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One of the loveliest of our native wildflowers has got to be Sidalcea, or checker mallow. It is truly a cheery sight in late spring through early summer, the tall stems of delicate hollyhock-like blossoms of white to rosy pink standing tall in the sunny border of the garden, actively visited by both bees and butterflies.
Of the two dozen or so species of Sidalcea native to western North America, about ten are native to Oregon. There are species that make their home along the coast and on each side of the Cascades, so there are checker-mallows suitable for a range of garden conditions. For the most part, they are best in a full sun to partial shade location. Most are also happiest with moist to wet, well-drained soil (some will tolerate hotter/drier conditions too, if they're given a bit more shade, or extra attention with supplemental watering).
They are all very similar in appearance: basal rosettes of rounded, gently lobed leaves, with the leaves growing along the flowering stems markedly more dissected. At the tops of the flowering stems are clustered spikes of white to pink to red-rose flowers with tiny malva/hollyhock like blossoms. The task is to select the one best suited to your particular garden.
About the only real deal buster with these plants (and not enough not to grow them, I don't think) is that they can become afflicted with rust and leaf spot if grown in too wet conditions with insufficient air circulation (they are prairie/meadow plants mostly, so think more open space). A little care can prevent the worst of this from happening, and the rewards are abundant.
Bees and butterflies will enjoy your Sidalcea; some species are beneficial as host plants for the caterpillars of a few of our native butterflies, an added plus. To have enough for you and for the caterpillars to enjoy, they are fairly easy to propagate from seed (see side bar).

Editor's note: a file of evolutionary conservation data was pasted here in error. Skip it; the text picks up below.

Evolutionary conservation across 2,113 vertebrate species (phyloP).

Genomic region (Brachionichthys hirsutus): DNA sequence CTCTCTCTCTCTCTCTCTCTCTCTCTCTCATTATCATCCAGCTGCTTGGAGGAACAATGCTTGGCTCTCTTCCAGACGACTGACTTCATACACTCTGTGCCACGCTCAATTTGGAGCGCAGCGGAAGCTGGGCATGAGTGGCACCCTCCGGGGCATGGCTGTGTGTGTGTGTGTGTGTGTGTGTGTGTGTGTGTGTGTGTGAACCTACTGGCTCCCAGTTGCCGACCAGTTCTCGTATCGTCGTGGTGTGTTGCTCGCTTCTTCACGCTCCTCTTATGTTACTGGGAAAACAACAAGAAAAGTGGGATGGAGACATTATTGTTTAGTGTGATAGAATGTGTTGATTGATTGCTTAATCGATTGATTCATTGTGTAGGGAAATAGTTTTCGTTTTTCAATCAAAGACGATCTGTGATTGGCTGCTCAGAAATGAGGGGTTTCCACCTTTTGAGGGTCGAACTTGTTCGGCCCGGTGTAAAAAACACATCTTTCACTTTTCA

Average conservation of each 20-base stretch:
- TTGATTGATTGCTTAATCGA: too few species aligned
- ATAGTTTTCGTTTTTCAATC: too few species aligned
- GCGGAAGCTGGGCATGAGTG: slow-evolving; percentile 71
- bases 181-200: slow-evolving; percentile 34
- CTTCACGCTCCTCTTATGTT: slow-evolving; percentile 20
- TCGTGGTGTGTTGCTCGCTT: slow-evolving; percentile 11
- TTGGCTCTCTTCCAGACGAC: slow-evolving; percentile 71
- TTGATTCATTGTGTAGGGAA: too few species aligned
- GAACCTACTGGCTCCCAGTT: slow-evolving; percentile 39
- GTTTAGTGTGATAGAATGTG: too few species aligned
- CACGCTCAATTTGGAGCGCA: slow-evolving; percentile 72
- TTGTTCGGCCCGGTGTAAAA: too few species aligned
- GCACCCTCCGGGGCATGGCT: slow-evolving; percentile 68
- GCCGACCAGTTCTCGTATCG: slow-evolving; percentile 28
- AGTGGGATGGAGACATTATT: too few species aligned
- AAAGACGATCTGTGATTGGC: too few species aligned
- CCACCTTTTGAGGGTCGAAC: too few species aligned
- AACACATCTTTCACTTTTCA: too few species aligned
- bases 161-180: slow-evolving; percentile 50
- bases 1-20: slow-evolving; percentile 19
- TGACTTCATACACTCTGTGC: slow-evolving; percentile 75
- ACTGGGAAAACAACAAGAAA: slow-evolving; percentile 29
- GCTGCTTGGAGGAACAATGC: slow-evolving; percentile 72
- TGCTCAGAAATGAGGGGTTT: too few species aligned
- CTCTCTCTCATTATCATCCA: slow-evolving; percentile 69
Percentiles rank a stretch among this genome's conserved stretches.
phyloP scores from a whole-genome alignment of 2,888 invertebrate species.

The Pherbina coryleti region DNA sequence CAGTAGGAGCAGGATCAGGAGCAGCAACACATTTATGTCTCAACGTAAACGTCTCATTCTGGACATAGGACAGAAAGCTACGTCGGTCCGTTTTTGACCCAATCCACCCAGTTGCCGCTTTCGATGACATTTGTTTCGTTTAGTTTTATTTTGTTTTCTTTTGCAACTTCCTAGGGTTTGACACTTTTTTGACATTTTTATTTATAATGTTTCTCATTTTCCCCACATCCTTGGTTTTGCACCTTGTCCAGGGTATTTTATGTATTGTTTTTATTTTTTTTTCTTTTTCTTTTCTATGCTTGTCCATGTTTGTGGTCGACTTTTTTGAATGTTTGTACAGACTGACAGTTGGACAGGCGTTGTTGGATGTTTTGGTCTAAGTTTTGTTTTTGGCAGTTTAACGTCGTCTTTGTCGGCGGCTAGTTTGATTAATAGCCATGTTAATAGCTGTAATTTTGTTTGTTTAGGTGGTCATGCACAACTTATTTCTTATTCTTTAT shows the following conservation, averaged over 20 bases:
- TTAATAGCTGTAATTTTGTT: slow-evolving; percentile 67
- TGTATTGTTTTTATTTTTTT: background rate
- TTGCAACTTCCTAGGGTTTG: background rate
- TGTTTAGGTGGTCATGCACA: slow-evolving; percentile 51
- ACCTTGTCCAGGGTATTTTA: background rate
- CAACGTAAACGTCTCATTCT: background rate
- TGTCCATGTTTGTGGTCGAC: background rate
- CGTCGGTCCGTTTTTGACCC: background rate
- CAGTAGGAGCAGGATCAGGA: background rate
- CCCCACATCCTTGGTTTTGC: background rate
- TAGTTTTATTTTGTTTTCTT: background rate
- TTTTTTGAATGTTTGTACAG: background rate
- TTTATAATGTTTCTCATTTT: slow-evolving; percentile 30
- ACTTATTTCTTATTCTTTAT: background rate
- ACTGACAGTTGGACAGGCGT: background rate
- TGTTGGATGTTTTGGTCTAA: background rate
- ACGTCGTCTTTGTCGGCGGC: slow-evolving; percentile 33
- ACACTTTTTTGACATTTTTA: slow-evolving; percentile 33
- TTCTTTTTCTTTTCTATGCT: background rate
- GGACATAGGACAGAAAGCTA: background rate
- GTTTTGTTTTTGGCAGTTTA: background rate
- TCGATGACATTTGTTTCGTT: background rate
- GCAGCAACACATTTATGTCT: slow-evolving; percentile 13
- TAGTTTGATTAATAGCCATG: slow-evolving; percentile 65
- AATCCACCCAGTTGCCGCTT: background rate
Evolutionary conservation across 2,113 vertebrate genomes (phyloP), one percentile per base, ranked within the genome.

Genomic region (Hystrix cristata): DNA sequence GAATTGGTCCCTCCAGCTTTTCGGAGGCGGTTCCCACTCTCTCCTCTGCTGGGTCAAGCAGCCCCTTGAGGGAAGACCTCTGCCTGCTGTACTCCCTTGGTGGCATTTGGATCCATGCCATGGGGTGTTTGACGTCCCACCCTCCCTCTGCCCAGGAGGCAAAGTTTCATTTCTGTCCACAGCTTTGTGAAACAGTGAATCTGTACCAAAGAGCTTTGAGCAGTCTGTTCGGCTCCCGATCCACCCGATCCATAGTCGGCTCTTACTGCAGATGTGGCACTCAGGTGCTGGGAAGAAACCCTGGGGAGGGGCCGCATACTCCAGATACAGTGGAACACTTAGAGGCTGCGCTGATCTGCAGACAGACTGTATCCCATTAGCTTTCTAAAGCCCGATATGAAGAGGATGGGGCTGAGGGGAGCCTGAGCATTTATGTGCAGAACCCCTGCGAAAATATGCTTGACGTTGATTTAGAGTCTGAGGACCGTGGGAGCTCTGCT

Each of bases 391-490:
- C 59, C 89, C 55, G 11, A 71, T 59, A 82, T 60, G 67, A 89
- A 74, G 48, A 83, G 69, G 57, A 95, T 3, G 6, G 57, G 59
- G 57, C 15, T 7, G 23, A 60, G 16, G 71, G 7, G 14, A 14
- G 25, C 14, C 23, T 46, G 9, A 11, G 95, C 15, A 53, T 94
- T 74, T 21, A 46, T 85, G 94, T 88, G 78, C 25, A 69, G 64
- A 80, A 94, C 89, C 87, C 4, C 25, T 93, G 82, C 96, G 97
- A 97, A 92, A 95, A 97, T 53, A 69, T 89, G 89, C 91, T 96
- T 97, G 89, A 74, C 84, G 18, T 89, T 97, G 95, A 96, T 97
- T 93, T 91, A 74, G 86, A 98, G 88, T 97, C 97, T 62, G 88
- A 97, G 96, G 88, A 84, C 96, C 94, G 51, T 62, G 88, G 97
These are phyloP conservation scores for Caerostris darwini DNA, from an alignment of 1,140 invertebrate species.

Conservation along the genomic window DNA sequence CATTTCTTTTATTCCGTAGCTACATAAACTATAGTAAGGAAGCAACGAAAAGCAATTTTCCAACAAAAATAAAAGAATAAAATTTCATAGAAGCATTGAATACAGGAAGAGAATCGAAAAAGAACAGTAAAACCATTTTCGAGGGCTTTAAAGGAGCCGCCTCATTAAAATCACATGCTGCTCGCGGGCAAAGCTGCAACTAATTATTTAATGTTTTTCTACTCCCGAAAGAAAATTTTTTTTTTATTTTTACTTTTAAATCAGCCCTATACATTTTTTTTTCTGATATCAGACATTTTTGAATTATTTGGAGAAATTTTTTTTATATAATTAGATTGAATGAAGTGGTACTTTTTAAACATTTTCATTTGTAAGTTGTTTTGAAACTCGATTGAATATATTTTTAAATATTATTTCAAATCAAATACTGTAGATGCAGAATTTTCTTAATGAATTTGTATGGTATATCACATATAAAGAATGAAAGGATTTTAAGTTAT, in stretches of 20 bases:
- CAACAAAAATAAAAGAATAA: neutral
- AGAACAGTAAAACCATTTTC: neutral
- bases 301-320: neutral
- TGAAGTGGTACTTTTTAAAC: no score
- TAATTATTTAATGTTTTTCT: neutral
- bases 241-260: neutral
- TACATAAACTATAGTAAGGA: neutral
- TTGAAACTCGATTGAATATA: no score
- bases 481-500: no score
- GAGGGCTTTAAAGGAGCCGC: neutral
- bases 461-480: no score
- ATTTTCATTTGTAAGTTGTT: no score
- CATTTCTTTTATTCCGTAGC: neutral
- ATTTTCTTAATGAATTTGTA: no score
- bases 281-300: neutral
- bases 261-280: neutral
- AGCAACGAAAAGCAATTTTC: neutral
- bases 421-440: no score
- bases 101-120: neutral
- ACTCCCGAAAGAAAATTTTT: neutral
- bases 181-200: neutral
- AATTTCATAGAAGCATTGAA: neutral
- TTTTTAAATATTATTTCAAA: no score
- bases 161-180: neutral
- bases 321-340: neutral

Possibly the most versatile checker mallow for the garden. Blooms late spring to early summer. Flowers white with light pink to pink.
Prefers full sun to light shade, and well-drained moist to rather dry soil (give more water in hotter/drier areas).
Grows 2-6 feet. Easily propagated by seed.
Found only in open, riparian sites in western Oregon. Rose-pink petals deepen in color as they age. Grows to 5 feet.
Thrives in full sun to partial shade and consistent watering. A particular favorite of butterflies.
Inhabits tidal marshes and wet coastal meadows. However, can be successfully grown in gardens on both sides of the Cascades.
Beautiful addition to a moist/wet wildflower garden. Red purple flowers top out at about 5 feet.
Photo Credit to Dana Visalli.
This Sidalcea makes large, spreading clumps from short rhizomes in moist, open meadows and bluffs in the coast range.
Will grow in both full sun to partial shade with plenty of water. Rosy-pink flowers grow to about 3 feet.
Photo credit to Phil Slichter.
Growing no more than 2 feet, with flowers ranging from pale to deep pink. This is a varied species, containing 13 subspecies, half of which can be found throughout western Oregon.
In the garden, give it full sun to part shade and regular water.
One of the Sidalceas from east of the Cascades. Found in moist meadows but also in and around dry forest areas. Light to dark pink flowers, grows 2-4 feet in height. This is the one that can reliably grow in drier conditions.
Another for summer dry gardens from the far north-eastern and south-eastern counties of Oregon is S neomexicana, but it is uncommon and rarely available.
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Common Name: checker mallow
Origin: Western North America
Characteristics: Basel clumps of lobed leaves, with those on the flowering stems often more finely dissected. Flowers are in white to pink clusters at the top of the stems, resembling delicate hollyhocks.
Culture: Most checker mallows will grow well in full sun to partial shade, in moist to wet or sometimes drier conditions, depending on species.
Maintenance: Regular water and well-drained soil. Deadhead spent flowers to promote bloom. Cut plant back down to the basal rosette of leaves in the autumn.
Pests & Diseases: If grown in conditions too wet with too little air circulation, leaf-spot or rust can occur. Otherwise, does not seem to be especially bothered by any pests or diseases
Propagation: Native checker mallow can be grown from seed collected in the late summer or early fall, either sown directly in the garden or in flats that are left outside to chill for several weeks. Seeds will germinate in the following spring.